Anglo-French Textiles mills yet to come out of severe crisis

In a shambles: The prestigious Anglo-French Textiles mills was closed in 2013 as it incurred losses for many years.   | Photo Credit: S. S. KUMAR

It was in 2013 that the management of the government-run Anglo French Textiles (AFT) mills declared a 45-day layoff causing concern among its hundreds of labourers. More than five-and-a-half years after the mill stopped operations in its A, B and C units except spinning unit, more than a century-old textile mill is now in the throes of a severe crisis with its net worth on the downward spiral.

Two expert committees constituted by the Puducherry Government in 2017 and 2018 to go into the causes of sickness of the mill and to look into its rehabilitation had submitted their recommendations. However, the government had not taken steps to modernise the mill, offer jobs to the workers and revamp the undertaking, which is in a critical condition, said a trade union leader.

One of the few surviving industrial vestiges from the colonial era, the Anglo-French Textiles, once known as Rodier Mill, was established in 1898 by a firm with its headquarters in London. In 1899, the mill was even provided with a railway branch line connecting the Puducherry-Villupuram railway mainline to facilitate freight movement and went on to become a major exporter of cotton fabrics to the U.S., the U.K., France, Italy, Germany, Australia and Belgium.

The government of Puducherry took over the company in 1986. However, in recent years, it had been downhill journey for the company, thanks to huge losses.

Its negative net worth had aggregated to ₹207.13 crore and funds were not available to meet even the day-to-day expenses.

Sale of land

The mill has remained closed since 2013 following mounting losses, rapid erosion of net worth of the company, and prevailing labour unrest because of non-payment of statutory dues to employees.

A top government official said while the Madras High Court had allowed the sale of land to help the management pay gratuity to the workers, the Union Home Ministry had not given its clearance. As against the strength of 4,000 employees in the past, the manpower had been reduced to 700 workers.

An employee of AFT said the cost of production had increased manifold and was now six times that of competition.

“Most machineries in the AFT Mill are outdated and the newest machine was 20 years old.

Most buildings situated in ‘A’ unit have been declared unsafe by the Inspector of Factories for employees to work. Although the government decided to sell the timber and other material in the dilapidated buildings, the move was dropped following strong resistance from the workers,” he said.

From 1985-86 to 1992-93, the Pondicherry Textile Corporation had earned marginal profits. Subsequently, it had started incurring losses.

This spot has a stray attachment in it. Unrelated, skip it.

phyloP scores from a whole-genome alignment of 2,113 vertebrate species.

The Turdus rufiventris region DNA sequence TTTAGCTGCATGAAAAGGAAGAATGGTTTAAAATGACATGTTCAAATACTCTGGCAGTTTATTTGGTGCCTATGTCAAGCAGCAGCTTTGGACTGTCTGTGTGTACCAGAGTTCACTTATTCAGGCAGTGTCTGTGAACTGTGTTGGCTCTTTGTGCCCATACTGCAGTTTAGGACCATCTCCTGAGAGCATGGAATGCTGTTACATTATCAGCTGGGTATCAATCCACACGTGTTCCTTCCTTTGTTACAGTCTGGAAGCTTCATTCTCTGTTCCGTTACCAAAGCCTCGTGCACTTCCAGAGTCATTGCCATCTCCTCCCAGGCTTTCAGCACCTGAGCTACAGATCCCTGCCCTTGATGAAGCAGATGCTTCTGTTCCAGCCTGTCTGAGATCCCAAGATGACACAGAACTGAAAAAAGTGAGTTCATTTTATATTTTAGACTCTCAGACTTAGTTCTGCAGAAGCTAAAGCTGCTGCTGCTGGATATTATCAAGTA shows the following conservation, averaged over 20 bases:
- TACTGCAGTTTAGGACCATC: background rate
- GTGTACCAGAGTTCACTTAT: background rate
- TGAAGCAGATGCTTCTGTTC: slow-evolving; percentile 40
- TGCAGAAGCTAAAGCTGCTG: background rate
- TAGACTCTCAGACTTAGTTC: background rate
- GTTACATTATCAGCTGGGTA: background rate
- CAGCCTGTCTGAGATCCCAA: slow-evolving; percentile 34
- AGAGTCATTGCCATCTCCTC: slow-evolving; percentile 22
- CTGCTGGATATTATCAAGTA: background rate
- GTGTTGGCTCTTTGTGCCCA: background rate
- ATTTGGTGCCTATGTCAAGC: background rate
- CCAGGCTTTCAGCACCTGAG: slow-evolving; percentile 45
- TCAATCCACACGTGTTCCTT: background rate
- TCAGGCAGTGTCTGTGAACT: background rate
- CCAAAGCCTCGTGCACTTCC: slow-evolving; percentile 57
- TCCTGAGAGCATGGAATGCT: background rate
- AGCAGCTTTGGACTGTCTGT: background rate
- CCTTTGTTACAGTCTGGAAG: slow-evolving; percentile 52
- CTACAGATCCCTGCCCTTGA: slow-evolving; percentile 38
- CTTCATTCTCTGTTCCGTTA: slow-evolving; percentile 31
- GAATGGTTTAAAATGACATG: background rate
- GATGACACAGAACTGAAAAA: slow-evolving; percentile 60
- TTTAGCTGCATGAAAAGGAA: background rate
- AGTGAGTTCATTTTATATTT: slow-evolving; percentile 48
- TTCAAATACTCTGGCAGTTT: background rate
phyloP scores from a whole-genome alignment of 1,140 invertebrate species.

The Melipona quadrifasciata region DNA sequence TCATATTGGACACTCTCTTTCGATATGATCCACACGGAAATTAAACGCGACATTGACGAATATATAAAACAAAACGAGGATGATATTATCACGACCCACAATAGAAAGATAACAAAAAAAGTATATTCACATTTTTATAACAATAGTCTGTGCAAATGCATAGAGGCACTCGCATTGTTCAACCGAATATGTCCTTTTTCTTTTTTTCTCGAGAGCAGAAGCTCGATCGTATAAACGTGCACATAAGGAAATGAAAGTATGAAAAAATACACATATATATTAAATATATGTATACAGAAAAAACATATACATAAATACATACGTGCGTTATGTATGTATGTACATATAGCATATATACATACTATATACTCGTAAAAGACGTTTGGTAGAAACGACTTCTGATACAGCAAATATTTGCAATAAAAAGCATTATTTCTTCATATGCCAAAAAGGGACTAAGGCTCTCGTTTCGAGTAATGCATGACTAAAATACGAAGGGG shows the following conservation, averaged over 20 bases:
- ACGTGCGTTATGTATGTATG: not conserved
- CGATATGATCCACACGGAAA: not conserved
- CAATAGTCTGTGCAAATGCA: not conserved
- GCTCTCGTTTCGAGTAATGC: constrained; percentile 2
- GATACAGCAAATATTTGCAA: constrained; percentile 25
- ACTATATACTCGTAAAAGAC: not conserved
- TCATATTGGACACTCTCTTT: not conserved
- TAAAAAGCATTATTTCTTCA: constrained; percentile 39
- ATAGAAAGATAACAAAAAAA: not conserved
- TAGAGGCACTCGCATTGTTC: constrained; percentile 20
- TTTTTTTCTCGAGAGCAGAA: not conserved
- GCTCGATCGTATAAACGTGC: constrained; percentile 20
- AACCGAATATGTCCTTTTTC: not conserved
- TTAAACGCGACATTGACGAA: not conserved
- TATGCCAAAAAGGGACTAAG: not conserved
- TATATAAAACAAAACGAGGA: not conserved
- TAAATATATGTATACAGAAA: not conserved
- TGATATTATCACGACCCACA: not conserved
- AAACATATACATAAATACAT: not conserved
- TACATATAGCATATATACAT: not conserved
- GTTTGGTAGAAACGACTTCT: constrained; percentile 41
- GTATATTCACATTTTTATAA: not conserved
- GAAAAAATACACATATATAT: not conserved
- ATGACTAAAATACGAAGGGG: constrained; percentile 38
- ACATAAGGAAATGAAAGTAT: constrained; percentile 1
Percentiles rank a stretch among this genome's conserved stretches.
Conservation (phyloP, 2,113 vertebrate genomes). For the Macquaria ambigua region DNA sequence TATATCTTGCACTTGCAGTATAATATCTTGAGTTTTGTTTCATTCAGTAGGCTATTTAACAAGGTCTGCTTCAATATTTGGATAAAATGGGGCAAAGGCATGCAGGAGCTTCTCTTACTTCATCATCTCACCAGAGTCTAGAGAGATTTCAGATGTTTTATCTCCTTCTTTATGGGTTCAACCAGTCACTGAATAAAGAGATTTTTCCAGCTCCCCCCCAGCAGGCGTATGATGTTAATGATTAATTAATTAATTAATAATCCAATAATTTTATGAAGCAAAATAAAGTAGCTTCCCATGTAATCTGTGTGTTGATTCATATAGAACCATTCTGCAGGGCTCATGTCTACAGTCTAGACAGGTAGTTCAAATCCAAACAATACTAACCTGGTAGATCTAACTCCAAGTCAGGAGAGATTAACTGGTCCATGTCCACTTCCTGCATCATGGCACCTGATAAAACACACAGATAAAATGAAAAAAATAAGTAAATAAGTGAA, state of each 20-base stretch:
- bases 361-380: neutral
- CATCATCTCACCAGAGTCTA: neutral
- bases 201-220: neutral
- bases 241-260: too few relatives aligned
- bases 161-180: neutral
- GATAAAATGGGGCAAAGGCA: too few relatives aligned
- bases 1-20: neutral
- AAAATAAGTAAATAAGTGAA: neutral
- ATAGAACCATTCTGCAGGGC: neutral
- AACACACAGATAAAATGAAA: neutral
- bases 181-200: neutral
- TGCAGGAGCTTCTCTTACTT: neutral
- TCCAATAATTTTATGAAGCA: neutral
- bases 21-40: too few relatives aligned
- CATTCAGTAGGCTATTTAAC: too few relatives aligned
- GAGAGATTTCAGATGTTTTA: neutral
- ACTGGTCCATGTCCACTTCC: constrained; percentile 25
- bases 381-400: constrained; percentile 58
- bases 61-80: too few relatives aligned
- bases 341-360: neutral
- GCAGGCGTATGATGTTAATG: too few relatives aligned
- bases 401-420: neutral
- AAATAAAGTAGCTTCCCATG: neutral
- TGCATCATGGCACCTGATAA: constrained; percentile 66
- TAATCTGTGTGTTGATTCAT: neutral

The government had released ₹367.35 crore as share capital and ₹275.60 crore as grant-in-aid till September 30, 2018.

The public sector undertaking, which earned marginal profits from 1985-86 to 1992-93, started incurring heavy losses over the years.

This resulted in drastic reduction of grant-in-aid and share capital and the present assistance was used for payment of compensation for lay-off only and not adequate to run the mill.

The machineries were old and without modernisation, it was very difficult to run the mill effectively.

Blatant administrative transgressions committed by non-political chairmen and senior IAS officers who had held the reigns of the mill in the past had led to its present status, sources added.

“Around 55 acres of land in Pattanur in Villupuram district, quarter of an acre in Thengaithittu and 1.5 acres of land at Thirubhuvanai in Puducherry were all estimated at ₹73.38 crore. The total liability to be settled by the mill is ₹166 crore. But the move to dispose of over 55 acres of land belonging to the mill in Puducherry and neighbouring Tamil Nadu by way of public auction would only fetch ₹80 crore which will be insufficient to settle all the dues,” said an official.

According to R. Viswanathan, former MLA of the Communist Party of India, “decades of mismanagement and poor policy of successive governments had led to the present condition. AFT is a composite mill and the machines including copper bearings which are in perfect working condition were sold for a meagre price and are now being used by textile manufacturers in Tirupur and Coimbatore in Tamil Nadu.

“The government should take steps on a war footing to sell 59 acres of land at Pattanur, which was bought with the profit earned by the mill in 1990. The unions had already submitted in writing to sell the land to settle VRS dues, pending salary and others,” he said.

Deep financial crisis

The mill suffered serious damages following the Thane cyclone in 2011. Despite steps taken to renovate the mill, the management had to face continuous loss and financial crunch.

The Employment Provident Fund Organisation classified the bank accounts of the mill as non-performing accounts as the mill failed to pay the provident fund of workers.

The management had not settled the gratuity with interest to the tune of ₹43.83 crore for 990 employees as on June 30, 2018.

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Printable version | Mar 4, 2021 10:44:47 PM | https://www.thehindu.com/news/cities/puducherry/anglo-french-textiles-mills-yet-to-come-out-of-severe-crisis/article28430745.ece

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